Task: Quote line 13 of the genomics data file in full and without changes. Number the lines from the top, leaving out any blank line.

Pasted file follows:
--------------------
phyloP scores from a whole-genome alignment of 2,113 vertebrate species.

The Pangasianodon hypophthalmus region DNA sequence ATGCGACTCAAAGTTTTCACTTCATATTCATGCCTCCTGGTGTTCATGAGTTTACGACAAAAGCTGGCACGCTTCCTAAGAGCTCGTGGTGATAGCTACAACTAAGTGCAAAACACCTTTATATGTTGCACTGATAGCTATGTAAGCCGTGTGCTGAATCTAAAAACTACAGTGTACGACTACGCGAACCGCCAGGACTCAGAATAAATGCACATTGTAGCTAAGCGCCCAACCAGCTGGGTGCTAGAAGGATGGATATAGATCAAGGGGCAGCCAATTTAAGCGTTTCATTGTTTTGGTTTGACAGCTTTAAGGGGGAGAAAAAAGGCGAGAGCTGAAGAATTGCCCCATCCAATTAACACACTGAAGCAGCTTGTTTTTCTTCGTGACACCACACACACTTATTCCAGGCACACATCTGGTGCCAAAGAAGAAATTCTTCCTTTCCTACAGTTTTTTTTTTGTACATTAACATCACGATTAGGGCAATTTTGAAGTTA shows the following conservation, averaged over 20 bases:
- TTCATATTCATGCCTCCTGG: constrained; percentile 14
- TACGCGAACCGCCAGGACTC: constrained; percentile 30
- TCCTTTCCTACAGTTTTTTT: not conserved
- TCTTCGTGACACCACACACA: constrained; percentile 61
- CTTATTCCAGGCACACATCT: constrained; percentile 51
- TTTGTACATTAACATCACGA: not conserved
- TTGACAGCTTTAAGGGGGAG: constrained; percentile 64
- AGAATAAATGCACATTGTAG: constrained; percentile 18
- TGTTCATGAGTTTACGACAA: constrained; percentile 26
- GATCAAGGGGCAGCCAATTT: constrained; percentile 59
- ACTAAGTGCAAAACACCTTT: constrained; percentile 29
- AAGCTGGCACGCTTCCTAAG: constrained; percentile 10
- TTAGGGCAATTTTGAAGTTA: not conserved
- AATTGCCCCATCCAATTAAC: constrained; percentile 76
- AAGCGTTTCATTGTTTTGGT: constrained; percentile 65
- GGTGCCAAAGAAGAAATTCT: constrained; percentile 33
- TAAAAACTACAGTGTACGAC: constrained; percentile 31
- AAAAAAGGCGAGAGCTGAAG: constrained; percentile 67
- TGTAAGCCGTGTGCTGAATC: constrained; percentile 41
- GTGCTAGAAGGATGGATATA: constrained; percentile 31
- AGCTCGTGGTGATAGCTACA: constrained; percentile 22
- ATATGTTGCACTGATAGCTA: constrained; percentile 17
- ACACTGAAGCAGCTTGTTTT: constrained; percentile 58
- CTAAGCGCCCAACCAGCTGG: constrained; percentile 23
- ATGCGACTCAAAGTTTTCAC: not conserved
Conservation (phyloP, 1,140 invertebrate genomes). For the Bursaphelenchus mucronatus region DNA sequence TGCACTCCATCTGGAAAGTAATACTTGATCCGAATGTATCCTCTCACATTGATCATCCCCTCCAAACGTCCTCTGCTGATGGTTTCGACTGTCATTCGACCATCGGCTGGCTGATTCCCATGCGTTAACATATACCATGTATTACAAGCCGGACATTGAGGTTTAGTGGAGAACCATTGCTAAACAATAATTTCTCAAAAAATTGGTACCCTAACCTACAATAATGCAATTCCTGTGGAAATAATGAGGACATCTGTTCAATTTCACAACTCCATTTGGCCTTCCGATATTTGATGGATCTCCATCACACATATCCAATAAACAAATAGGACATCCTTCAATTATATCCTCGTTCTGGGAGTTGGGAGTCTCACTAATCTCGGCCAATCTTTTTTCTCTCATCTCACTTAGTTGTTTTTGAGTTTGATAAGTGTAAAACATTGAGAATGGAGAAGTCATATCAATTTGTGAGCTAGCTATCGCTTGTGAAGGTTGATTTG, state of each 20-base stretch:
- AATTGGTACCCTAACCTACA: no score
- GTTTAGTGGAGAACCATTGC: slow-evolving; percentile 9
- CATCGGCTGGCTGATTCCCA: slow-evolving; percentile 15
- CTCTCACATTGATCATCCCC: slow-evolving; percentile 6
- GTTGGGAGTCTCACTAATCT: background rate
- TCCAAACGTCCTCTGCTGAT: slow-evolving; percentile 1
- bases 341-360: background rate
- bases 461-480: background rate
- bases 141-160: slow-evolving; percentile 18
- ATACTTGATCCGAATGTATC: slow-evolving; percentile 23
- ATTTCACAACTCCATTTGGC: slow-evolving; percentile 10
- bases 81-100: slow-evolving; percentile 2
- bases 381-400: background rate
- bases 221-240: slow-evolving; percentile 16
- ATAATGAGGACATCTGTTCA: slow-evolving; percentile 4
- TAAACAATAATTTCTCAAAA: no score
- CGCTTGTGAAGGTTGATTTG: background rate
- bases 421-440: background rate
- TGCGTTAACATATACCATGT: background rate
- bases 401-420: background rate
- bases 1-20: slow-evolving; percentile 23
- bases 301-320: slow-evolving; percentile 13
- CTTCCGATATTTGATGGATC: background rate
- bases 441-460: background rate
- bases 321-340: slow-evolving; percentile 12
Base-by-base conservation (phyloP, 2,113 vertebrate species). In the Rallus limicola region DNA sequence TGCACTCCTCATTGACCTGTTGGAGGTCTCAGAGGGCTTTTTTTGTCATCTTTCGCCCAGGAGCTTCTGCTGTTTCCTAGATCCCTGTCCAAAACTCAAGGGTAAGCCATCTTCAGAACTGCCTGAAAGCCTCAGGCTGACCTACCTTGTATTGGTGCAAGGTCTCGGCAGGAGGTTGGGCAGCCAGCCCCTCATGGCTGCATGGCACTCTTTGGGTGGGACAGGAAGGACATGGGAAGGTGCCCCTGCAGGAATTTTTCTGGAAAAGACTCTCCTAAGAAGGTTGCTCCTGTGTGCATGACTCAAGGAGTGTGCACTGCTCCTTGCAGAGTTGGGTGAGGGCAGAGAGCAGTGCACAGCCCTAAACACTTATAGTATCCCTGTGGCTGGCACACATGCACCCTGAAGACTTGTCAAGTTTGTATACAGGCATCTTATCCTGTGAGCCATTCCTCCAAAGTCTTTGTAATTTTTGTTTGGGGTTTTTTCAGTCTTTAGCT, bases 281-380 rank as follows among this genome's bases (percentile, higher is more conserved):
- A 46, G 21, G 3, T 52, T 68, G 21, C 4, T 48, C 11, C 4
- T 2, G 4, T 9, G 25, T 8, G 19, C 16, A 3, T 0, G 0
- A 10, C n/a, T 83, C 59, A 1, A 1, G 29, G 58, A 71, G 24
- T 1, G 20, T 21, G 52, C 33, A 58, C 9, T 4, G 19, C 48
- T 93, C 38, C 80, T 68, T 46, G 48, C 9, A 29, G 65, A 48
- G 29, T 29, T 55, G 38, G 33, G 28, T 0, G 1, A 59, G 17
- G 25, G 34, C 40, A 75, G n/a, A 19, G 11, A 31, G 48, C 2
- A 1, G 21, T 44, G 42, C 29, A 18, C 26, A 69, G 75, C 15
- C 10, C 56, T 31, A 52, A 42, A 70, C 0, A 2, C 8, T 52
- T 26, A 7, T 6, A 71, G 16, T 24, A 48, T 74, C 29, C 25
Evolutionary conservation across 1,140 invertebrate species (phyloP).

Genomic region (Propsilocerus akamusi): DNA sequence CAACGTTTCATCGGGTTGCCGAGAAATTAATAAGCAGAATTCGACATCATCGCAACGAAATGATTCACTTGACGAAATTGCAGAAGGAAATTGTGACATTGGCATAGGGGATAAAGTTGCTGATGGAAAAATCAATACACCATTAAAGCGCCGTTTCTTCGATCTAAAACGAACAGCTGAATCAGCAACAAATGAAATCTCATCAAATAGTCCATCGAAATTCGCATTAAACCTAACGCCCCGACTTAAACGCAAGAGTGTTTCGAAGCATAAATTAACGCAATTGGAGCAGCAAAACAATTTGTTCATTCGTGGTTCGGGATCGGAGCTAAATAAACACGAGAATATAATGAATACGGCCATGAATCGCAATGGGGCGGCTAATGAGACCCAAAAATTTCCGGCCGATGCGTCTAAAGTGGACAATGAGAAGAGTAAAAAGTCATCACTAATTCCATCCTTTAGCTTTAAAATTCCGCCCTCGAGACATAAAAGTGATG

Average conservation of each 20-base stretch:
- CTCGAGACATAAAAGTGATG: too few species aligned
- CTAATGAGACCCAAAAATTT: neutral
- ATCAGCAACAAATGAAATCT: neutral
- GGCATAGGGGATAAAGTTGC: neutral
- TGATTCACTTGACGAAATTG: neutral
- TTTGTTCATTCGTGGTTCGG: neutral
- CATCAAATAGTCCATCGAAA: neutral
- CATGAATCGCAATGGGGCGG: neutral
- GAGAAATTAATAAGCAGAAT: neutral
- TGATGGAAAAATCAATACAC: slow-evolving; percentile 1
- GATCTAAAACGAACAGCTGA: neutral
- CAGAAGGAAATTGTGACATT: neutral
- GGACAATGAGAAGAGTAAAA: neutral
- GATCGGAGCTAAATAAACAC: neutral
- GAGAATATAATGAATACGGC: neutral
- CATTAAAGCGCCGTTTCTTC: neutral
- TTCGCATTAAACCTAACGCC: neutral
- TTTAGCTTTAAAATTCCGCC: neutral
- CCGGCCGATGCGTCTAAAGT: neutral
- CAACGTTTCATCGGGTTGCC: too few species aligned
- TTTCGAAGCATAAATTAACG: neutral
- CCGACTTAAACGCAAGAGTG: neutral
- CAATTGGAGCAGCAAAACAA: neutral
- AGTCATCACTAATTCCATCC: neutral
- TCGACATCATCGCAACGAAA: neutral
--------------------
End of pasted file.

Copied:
- ACTAAGTGCAAAACACCTTT: constrained; percentile 29